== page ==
CLEVELAND CAVALIERS (58-35) at BOSTON CELTICS (63-31)
Tip-off: Sunday, 3:30 p.m. ET
Line: Cleveland -1, Total: 203.5
Boston looks like a real threat even without its two biggest stars, but LeBron and Cleveland have only picked up steam in recent weeks.Given the Celtics' injury troubles—Gordon Hayward has missed the entire year, and Kyrie Irving was lost for the season in March—a seven-game first-round series win over a mediocre Milwaukee Bucks team felt about right. But what game next was less expected: Facing arguably the hottest team in the NBA, the Celtics stopped the 76ers dead in their tracks with a five-game conference semifinals series victory to advance to their second consecutive Eastern Conference Finals. Considering how good they looked against Philly, it appears like Boston has a real shot of taking down LeBron James and the Cavaliers, who have looked weaker this year than in seasons past. There's just one problem: LeBron and the Cavs appear to be surging at just the right time. Cleveland destroyed the hopes and dreams of Toronto yet again this season, sweeping the 59-win Raptors in dominating fashion. The Cavaliers made quick work of Boston in last year's ECF, but this Celtics roster puts forth a very different team indeed, one with considerably more blue-chip talent (if, right now, less experience). Since 1996, home underdogs revenging a blowout of at least 20 points (Boston lost 121-99 at home to Cleveland on February 11) and coming off a home win of three points or fewer are only 8-34 ATS. Over the last five seasons, games involving one team with a per-game point differential between plus-three and plus-seven, and has allowed at least 100 points in two straight games (BOS), and a team that has a differential between minus-three and plus-three (CLE) are 36-11 Under against totals between 200 and 209.5. Boston backup PG Shane Larkin is considered doubtful to play on Sunday with a shoulder injury.
LeBron's utter domination of the Raptors had everyone online rename their city to LeBronto. As brutal as that is, it was fitting. James finished the series with 34.0 PPG on 55.3% shooting, a mark that included a number of ridiculous, contested turnarounds in Game 2 and a game-winning runner in Game 3. His 43 points (19-28 FG) in Game 2 marked one of his most impressive performances ever, which, obviously, is saying something. The Celtics can hope LeBron shoots poorly, but they can only do so much to contain him. Instead, the x-factor in this series is every single other player on the Cavs. After a dismal first round in which he averaged 11.4 PPG against Indiana, PF Kevin Love found his rhythm against easier defensive matchups against Toronto and averaged 20.5 PPG and 13 RPG in the sweep. 37-year-old SG Kyle Korver got hot, too, shooting .583 from the field and .560 from three to average 14.5 PPG for the series. Whether these two can continue to find space against Boston's lengthy defense remains to be seen. PG George Hill was solid in a limited role against Toronto, shooting over 50% for the series, but will likely be taking more shots against Boston—he didn't take more than eight in a game against the Raptors. SG J.R Smith scored at least 15 points in three of the four games, but was blanked for zero points on two shots in a tight Game 3.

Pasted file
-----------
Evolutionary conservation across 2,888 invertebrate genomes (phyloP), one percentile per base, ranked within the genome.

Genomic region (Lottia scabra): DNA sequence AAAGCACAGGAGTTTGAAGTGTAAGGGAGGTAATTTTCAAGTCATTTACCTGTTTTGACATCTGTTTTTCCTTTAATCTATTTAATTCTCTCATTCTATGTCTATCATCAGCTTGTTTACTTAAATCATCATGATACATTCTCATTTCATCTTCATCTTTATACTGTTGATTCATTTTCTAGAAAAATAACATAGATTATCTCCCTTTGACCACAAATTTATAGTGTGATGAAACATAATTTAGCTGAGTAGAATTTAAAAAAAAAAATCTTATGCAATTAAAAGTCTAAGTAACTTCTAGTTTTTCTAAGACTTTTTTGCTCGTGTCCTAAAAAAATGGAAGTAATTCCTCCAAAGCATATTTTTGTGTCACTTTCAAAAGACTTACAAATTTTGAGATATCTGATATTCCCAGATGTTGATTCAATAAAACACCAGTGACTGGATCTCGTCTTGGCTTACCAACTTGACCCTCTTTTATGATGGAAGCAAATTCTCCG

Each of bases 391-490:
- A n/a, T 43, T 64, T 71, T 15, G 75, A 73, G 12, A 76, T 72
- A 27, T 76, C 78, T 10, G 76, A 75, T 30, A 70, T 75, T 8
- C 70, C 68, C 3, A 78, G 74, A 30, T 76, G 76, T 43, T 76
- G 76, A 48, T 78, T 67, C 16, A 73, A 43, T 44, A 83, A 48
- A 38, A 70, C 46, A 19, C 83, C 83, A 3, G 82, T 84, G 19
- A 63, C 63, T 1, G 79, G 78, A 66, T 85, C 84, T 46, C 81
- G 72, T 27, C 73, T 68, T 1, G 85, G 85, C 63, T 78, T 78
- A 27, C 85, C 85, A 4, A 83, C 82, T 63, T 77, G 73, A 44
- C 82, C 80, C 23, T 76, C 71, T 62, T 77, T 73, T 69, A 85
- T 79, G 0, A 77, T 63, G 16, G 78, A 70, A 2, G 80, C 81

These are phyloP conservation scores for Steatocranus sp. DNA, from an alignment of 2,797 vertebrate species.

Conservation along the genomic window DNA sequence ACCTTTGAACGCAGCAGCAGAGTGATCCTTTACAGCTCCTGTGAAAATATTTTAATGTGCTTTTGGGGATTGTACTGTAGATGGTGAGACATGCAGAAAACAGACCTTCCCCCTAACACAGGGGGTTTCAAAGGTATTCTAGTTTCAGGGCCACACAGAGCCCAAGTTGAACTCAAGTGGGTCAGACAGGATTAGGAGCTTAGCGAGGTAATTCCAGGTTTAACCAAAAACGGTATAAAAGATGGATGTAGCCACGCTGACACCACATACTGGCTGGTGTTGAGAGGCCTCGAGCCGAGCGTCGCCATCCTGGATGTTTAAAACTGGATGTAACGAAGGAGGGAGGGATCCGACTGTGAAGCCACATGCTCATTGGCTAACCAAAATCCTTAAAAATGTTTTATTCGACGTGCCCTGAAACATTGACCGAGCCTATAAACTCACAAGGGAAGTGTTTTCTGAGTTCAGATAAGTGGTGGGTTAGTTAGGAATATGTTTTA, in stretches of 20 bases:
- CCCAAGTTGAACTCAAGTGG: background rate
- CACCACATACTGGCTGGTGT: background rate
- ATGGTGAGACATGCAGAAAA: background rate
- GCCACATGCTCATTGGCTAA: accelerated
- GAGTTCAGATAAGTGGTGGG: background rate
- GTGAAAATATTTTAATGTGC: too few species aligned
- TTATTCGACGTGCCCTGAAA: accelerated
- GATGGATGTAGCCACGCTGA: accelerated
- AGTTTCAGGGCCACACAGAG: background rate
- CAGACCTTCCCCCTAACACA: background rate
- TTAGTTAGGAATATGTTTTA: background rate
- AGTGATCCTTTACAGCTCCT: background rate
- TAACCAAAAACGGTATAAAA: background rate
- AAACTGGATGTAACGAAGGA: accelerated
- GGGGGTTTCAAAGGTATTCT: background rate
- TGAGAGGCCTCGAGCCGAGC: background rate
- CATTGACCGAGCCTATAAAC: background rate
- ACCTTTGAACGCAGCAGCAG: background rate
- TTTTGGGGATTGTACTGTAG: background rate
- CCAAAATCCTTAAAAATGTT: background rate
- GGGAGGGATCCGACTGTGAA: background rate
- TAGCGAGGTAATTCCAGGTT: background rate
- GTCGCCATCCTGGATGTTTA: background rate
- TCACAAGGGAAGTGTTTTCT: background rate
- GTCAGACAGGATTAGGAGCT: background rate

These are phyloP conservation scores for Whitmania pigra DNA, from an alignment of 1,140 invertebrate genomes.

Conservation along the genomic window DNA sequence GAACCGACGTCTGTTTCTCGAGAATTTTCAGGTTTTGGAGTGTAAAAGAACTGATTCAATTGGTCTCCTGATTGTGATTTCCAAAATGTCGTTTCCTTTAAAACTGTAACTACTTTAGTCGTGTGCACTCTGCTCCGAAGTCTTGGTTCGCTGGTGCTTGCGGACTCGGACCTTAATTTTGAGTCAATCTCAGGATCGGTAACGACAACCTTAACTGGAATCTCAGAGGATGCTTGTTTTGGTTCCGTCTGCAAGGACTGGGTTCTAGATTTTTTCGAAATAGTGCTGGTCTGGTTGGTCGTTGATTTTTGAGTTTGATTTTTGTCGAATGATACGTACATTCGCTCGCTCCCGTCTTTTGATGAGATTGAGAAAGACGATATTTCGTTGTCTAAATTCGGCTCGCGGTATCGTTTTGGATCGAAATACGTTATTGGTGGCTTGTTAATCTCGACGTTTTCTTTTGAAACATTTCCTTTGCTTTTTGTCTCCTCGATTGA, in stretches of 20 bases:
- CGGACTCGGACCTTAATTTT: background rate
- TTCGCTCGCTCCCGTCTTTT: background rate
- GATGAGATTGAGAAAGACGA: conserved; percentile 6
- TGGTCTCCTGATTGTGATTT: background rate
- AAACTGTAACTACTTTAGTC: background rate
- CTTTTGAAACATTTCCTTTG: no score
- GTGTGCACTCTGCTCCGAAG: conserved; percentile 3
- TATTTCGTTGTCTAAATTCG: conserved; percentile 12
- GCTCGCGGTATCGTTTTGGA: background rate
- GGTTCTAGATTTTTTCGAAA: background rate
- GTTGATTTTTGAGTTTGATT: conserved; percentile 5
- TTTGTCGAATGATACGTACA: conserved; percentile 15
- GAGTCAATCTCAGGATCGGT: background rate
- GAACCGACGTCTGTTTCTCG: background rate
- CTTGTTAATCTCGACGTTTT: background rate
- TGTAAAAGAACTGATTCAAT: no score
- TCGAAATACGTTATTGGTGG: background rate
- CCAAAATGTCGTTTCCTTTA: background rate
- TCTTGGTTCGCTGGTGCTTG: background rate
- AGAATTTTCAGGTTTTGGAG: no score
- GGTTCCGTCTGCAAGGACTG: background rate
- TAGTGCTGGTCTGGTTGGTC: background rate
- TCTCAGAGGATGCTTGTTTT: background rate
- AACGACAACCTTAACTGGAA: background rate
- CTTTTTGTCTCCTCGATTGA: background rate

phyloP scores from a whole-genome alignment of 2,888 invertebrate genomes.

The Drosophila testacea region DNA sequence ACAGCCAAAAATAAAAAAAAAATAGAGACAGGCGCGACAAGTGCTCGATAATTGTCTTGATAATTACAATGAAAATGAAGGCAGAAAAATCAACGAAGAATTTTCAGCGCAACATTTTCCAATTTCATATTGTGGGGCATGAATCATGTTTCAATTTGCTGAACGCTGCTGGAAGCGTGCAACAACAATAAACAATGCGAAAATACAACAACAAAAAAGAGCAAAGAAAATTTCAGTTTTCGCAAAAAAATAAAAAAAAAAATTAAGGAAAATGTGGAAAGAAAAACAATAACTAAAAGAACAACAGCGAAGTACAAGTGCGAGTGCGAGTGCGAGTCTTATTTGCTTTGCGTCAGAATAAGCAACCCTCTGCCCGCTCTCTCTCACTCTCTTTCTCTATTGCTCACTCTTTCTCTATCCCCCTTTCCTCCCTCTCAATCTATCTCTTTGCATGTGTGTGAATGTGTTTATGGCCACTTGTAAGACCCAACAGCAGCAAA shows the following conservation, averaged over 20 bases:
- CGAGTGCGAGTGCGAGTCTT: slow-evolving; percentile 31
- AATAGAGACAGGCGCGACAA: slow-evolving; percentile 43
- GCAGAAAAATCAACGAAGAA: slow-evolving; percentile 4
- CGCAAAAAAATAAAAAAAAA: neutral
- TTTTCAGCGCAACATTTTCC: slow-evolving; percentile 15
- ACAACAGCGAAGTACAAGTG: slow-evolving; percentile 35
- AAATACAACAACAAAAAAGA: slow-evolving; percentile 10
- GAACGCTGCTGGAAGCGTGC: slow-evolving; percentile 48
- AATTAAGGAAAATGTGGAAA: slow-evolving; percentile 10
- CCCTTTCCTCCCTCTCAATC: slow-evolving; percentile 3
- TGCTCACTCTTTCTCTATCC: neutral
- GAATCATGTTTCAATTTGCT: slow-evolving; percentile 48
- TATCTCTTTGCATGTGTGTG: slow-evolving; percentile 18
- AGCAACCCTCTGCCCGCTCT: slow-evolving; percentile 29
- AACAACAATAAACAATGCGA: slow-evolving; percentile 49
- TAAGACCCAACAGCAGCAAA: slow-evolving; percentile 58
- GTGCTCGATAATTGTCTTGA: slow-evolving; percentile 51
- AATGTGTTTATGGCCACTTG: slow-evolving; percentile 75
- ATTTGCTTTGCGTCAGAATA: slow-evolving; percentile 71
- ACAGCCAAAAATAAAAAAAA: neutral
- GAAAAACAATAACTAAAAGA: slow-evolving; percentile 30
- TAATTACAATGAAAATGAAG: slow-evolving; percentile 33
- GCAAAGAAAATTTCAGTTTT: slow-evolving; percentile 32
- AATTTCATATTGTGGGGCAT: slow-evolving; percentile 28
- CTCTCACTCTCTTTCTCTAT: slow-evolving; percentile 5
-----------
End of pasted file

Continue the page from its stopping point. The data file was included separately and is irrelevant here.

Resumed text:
Saying Boston is without its best players is a disservice to C Al Horford, who just spent five games dominating the more-heralded Joel Embiid. He's spacing and positioning savant, and is the key that unlocks Boston's excellent ball movement on offense. He's also a formidable defender, both one-on-one and directing traffic for his teammates. He's expected to start at the five for Boston in this series, with bulkier C Aron Baynes starting games on the bench. Baynes' minutes will likely coincide with those of Cleveland C Tristan Thompson, and he'll look to neutralize a guy who has dominated Boston on the inside in postseasons past. Guarding LeBron will be second-year SG Jaylen Brown, who has made tremendous strides in his second season in the league. Much has been made of how he supposedly looked unencumbered by a hamstring injury after returning from missing Game 1 of the Sixers series, but there's not doubt that he'll enjoy Boston's three days off before Sunday. He stepped up big-time with 24 points (10-13 FG) in the clincher against Philly. So did rookie SF Jayson Tatum, who led Boston with 25 points (8-15 FG). Tatum turned 20 two months ago, but he has looked incredibly polished and poised in these playoffs. He's comfortable taking shots that matter, and so is the rest of this team, it would seem. That includes PG Terry Rozier, who has treated these playoffs as a coming-out party. He shot only 4-of-15 in Game 5 but still managed 17 points and a differential of plus-five, third-best on the team. PG Marcus Smart is far from a good shooter, but he makes hustle plays that visibly change the flows of games in Boston's favor.